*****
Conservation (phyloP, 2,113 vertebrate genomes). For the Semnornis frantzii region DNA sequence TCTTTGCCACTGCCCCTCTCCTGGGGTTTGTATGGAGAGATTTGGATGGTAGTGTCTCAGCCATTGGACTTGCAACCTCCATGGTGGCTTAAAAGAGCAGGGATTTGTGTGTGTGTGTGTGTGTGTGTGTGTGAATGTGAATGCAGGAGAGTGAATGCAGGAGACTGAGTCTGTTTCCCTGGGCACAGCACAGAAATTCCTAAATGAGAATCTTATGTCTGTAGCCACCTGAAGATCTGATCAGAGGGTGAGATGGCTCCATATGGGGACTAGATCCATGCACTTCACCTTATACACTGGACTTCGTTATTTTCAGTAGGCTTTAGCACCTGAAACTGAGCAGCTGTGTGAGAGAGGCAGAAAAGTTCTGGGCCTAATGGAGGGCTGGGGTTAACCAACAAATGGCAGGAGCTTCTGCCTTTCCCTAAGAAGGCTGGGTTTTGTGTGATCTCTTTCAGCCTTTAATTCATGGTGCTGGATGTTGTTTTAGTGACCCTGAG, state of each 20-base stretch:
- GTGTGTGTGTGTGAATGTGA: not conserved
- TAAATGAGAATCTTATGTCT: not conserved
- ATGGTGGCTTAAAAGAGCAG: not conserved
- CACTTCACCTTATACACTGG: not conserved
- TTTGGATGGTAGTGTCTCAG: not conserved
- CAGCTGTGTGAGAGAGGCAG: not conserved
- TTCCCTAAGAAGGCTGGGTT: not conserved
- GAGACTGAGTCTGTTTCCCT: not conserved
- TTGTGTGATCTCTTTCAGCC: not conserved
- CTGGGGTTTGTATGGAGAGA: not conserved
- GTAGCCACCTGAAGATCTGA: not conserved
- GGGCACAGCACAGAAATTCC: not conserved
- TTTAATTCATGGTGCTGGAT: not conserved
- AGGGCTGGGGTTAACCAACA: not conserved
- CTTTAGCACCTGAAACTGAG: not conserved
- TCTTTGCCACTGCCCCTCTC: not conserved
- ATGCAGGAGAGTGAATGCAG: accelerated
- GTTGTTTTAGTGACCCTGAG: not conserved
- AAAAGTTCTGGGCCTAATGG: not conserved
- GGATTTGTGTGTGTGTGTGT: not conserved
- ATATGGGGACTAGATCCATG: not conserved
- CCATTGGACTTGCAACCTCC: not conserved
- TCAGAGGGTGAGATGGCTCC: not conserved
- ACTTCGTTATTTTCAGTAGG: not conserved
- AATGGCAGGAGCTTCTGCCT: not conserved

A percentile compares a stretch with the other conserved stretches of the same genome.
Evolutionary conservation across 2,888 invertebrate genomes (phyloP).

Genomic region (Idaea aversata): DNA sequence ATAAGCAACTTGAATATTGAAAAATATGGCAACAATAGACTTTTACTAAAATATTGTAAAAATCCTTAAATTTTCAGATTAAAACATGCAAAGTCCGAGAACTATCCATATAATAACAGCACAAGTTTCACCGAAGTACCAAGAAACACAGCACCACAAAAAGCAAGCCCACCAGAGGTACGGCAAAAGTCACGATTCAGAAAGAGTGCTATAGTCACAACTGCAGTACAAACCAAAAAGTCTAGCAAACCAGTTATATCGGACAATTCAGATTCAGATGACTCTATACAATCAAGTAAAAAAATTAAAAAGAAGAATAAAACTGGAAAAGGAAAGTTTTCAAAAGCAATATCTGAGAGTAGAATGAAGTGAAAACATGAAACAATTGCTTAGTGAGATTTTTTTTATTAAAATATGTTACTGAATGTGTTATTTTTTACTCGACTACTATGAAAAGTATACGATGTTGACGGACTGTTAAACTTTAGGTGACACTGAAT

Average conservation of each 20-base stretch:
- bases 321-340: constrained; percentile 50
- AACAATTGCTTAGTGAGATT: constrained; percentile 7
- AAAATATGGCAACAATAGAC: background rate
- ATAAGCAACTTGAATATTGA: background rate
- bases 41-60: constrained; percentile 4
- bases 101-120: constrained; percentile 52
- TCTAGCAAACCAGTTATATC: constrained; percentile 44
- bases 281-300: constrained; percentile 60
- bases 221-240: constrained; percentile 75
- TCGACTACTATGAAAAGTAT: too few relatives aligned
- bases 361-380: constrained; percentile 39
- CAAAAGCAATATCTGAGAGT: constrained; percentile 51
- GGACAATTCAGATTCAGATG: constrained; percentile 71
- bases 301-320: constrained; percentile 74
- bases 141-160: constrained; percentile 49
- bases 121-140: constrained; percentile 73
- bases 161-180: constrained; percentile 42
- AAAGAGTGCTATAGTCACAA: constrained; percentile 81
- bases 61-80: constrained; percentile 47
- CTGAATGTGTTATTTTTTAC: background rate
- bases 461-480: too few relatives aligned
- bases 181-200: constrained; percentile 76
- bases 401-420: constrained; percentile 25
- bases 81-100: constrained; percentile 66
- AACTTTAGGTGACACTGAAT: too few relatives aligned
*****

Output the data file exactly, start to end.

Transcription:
Conservation (phyloP, 2,113 vertebrate genomes). For the Semnornis frantzii region DNA sequence TCTTTGCCACTGCCCCTCTCCTGGGGTTTGTATGGAGAGATTTGGATGGTAGTGTCTCAGCCATTGGACTTGCAACCTCCATGGTGGCTTAAAAGAGCAGGGATTTGTGTGTGTGTGTGTGTGTGTGTGTGTGAATGTGAATGCAGGAGAGTGAATGCAGGAGACTGAGTCTGTTTCCCTGGGCACAGCACAGAAATTCCTAAATGAGAATCTTATGTCTGTAGCCACCTGAAGATCTGATCAGAGGGTGAGATGGCTCCATATGGGGACTAGATCCATGCACTTCACCTTATACACTGGACTTCGTTATTTTCAGTAGGCTTTAGCACCTGAAACTGAGCAGCTGTGTGAGAGAGGCAGAAAAGTTCTGGGCCTAATGGAGGGCTGGGGTTAACCAACAAATGGCAGGAGCTTCTGCCTTTCCCTAAGAAGGCTGGGTTTTGTGTGATCTCTTTCAGCCTTTAATTCATGGTGCTGGATGTTGTTTTAGTGACCCTGAG, state of each 20-base stretch:
- GTGTGTGTGTGTGAATGTGA: not conserved
- TAAATGAGAATCTTATGTCT: not conserved
- ATGGTGGCTTAAAAGAGCAG: not conserved
- CACTTCACCTTATACACTGG: not conserved
- TTTGGATGGTAGTGTCTCAG: not conserved
- CAGCTGTGTGAGAGAGGCAG: not conserved
- TTCCCTAAGAAGGCTGGGTT: not conserved
- GAGACTGAGTCTGTTTCCCT: not conserved
- TTGTGTGATCTCTTTCAGCC: not conserved
- CTGGGGTTTGTATGGAGAGA: not conserved
- GTAGCCACCTGAAGATCTGA: not conserved
- GGGCACAGCACAGAAATTCC: not conserved
- TTTAATTCATGGTGCTGGAT: not conserved
- AGGGCTGGGGTTAACCAACA: not conserved
- CTTTAGCACCTGAAACTGAG: not conserved
- TCTTTGCCACTGCCCCTCTC: not conserved
- ATGCAGGAGAGTGAATGCAG: accelerated
- GTTGTTTTAGTGACCCTGAG: not conserved
- AAAAGTTCTGGGCCTAATGG: not conserved
- GGATTTGTGTGTGTGTGTGT: not conserved
- ATATGGGGACTAGATCCATG: not conserved
- CCATTGGACTTGCAACCTCC: not conserved
- TCAGAGGGTGAGATGGCTCC: not conserved
- ACTTCGTTATTTTCAGTAGG: not conserved
- AATGGCAGGAGCTTCTGCCT: not conserved

A percentile compares a stretch with the other conserved stretches of the same genome.
Evolutionary conservation across 2,888 invertebrate genomes (phyloP).

Genomic region (Idaea aversata): DNA sequence ATAAGCAACTTGAATATTGAAAAATATGGCAACAATAGACTTTTACTAAAATATTGTAAAAATCCTTAAATTTTCAGATTAAAACATGCAAAGTCCGAGAACTATCCATATAATAACAGCACAAGTTTCACCGAAGTACCAAGAAACACAGCACCACAAAAAGCAAGCCCACCAGAGGTACGGCAAAAGTCACGATTCAGAAAGAGTGCTATAGTCACAACTGCAGTACAAACCAAAAAGTCTAGCAAACCAGTTATATCGGACAATTCAGATTCAGATGACTCTATACAATCAAGTAAAAAAATTAAAAAGAAGAATAAAACTGGAAAAGGAAAGTTTTCAAAAGCAATATCTGAGAGTAGAATGAAGTGAAAACATGAAACAATTGCTTAGTGAGATTTTTTTTATTAAAATATGTTACTGAATGTGTTATTTTTTACTCGACTACTATGAAAAGTATACGATGTTGACGGACTGTTAAACTTTAGGTGACACTGAAT

Average conservation of each 20-base stretch:
- bases 321-340: constrained; percentile 50
- AACAATTGCTTAGTGAGATT: constrained; percentile 7
- AAAATATGGCAACAATAGAC: background rate
- ATAAGCAACTTGAATATTGA: background rate
- bases 41-60: constrained; percentile 4
- bases 101-120: constrained; percentile 52
- TCTAGCAAACCAGTTATATC: constrained; percentile 44
- bases 281-300: constrained; percentile 60
- bases 221-240: constrained; percentile 75
- TCGACTACTATGAAAAGTAT: too few relatives aligned
- bases 361-380: constrained; percentile 39
- CAAAAGCAATATCTGAGAGT: constrained; percentile 51
- GGACAATTCAGATTCAGATG: constrained; percentile 71
- bases 301-320: constrained; percentile 74
- bases 141-160: constrained; percentile 49
- bases 121-140: constrained; percentile 73
- bases 161-180: constrained; percentile 42
- AAAGAGTGCTATAGTCACAA: constrained; percentile 81
- bases 61-80: constrained; percentile 47
- CTGAATGTGTTATTTTTTAC: background rate
- bases 461-480: too few relatives aligned
- bases 181-200: constrained; percentile 76
- bases 401-420: constrained; percentile 25
- bases 81-100: constrained; percentile 66
- AACTTTAGGTGACACTGAAT: too few relatives aligned